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Drone Supervisors Coming to a Building Near You

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Drone Supervisors Coming to a Building Near You

The Internet of Things is changing the landscape of the construction site with drones.

· IoT Zone ·
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As the Internet of Things has advanced, the modern factory is becoming a place that is monitored heavily, with managers able to both monitor and adjust things wherever they may be.

You might think that the very nature of a construction site would make that more challenging, but drone based innovations are delivering just that.

A case in point is the construction of a new stadium in California for the Sacramento Kings basketball team.  The workers on the site are being monitored by drones flying overhead that are connected up with software that can automatically track progress on the job.

Drone Bosses

The drones fly above the site and collect video footage of the construction.  This is then fed into software that compares the footage with both the architectural plans and the work plan for the project.  It is capable of showing the status of the project, and therefore whether it’s on schedule.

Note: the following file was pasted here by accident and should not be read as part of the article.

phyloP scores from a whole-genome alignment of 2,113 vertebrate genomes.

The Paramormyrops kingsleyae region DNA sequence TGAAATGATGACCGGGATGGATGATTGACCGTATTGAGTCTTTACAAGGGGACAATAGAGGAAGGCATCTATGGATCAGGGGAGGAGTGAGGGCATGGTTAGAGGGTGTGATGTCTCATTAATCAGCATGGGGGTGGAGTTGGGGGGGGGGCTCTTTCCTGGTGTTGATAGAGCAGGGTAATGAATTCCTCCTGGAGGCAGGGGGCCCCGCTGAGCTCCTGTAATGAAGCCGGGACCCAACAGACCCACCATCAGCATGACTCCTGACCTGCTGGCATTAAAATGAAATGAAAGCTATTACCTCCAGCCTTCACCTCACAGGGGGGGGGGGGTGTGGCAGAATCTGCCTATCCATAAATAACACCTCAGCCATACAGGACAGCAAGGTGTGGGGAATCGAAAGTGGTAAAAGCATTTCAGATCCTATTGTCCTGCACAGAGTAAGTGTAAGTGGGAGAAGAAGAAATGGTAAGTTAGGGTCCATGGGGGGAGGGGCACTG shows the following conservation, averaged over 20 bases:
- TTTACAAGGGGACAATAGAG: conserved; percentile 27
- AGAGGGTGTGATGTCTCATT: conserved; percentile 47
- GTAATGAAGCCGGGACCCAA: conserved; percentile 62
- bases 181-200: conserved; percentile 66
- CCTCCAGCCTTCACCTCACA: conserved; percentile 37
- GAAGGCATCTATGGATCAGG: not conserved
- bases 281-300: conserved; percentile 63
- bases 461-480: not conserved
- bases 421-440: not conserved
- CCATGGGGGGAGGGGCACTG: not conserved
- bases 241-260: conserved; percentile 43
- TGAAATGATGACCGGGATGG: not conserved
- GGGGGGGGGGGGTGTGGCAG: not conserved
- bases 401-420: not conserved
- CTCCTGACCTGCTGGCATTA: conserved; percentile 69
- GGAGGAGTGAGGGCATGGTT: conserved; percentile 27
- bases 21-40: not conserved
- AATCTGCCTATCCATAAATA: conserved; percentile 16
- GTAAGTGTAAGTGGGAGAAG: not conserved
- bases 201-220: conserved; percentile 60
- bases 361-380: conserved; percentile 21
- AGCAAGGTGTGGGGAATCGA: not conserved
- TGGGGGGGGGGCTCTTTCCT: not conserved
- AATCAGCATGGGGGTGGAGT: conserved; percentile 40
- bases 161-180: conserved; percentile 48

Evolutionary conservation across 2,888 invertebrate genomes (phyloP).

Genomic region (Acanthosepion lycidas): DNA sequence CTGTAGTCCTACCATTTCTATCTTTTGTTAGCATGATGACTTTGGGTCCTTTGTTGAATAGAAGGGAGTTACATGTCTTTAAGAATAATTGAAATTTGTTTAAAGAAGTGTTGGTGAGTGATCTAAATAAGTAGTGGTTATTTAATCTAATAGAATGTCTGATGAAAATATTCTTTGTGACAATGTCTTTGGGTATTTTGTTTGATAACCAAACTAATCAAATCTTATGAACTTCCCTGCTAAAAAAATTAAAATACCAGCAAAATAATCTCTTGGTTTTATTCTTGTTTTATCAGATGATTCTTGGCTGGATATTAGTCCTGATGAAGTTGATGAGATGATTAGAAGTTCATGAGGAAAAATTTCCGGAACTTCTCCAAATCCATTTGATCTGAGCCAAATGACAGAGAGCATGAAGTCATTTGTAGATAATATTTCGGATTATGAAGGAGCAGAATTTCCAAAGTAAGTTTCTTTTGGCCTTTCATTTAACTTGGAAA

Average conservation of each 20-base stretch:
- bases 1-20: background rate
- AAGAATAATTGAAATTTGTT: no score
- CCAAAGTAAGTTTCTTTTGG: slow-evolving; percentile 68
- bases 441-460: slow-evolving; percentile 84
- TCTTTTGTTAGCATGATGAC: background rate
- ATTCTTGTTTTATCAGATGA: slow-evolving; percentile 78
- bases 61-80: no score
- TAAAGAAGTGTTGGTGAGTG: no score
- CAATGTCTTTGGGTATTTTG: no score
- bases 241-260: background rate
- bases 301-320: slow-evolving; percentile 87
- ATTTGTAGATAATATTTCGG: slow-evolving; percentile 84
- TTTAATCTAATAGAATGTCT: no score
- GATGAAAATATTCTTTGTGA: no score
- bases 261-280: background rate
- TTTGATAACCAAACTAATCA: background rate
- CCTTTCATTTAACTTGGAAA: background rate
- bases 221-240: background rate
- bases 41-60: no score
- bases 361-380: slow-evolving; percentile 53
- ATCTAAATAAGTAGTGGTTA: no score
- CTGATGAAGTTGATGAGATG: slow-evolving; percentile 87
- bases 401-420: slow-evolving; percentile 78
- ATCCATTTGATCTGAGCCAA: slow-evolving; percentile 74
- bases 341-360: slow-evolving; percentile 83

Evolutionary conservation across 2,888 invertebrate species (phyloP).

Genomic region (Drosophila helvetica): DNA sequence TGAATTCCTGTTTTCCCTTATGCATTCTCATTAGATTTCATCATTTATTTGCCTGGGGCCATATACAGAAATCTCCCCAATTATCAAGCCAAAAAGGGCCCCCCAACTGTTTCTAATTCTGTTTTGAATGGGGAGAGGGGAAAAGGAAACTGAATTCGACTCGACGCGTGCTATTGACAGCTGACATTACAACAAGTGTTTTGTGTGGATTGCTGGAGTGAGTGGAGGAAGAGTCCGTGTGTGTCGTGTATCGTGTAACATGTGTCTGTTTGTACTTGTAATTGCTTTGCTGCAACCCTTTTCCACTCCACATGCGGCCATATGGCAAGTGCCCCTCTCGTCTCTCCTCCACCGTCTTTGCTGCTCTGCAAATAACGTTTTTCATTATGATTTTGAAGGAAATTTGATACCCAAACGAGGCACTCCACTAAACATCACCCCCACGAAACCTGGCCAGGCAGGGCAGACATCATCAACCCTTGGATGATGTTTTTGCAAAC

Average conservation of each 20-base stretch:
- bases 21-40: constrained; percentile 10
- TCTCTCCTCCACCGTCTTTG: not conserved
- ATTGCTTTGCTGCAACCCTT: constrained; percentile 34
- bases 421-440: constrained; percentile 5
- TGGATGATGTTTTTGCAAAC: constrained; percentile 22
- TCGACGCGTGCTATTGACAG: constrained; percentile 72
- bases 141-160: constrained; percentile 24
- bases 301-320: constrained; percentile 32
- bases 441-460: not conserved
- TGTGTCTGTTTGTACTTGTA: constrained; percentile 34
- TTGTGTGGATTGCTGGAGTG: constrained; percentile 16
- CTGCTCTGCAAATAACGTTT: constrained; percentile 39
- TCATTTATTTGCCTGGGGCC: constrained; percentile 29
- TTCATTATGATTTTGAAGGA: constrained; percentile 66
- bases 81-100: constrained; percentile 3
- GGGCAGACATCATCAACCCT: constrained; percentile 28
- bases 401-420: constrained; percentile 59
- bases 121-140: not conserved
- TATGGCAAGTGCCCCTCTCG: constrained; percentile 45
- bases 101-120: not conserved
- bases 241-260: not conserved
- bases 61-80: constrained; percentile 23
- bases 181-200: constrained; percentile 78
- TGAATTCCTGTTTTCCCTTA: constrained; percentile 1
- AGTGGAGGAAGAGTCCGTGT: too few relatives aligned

“We highlight at-risk locations on a site, where the probability of having an issue is really high,” say the developers, from the University of Illinois.


Suffice to say, this kind of remote monitoring is not without controversy, but the developers suggest that this kind of monitoring would go on anyway, either with human supervisors or fixed cameras.

“Yes, making this autonomous has a different feeling for the workers. But you have to keep in mind that it’s not really questioning the efficiency of the workers, it’s questioning what resources these guys need to be more efficient,” they say.

The development has emerged due to the falling cost of drone technology coupled with sophisticated software to provide managerial insights.

The drone footage itself is captured by ImageInFlight before the footage is analyzed by the Illinois team.  The managers on the site say that the aerial footage gives them a much better idea of how the project is progressing, and if there is a slowdown in a particular area.

The system is also being used on sites in Arizona and Japan.  Interestingly, the project team are exploring the use of crowdsourcing to categorize the various workers’ activities shown in the video footage.  The manager can then see how various tasks are being performed overall, and indeed how long each individual spends on the job.

Whilst the benefits appear clear from a managerial perspective, it seems sure to evoke some ire from trade unions and other groups concerned with potential privacy issues.

How would you feel if you were monitored by a drone flying overhead?

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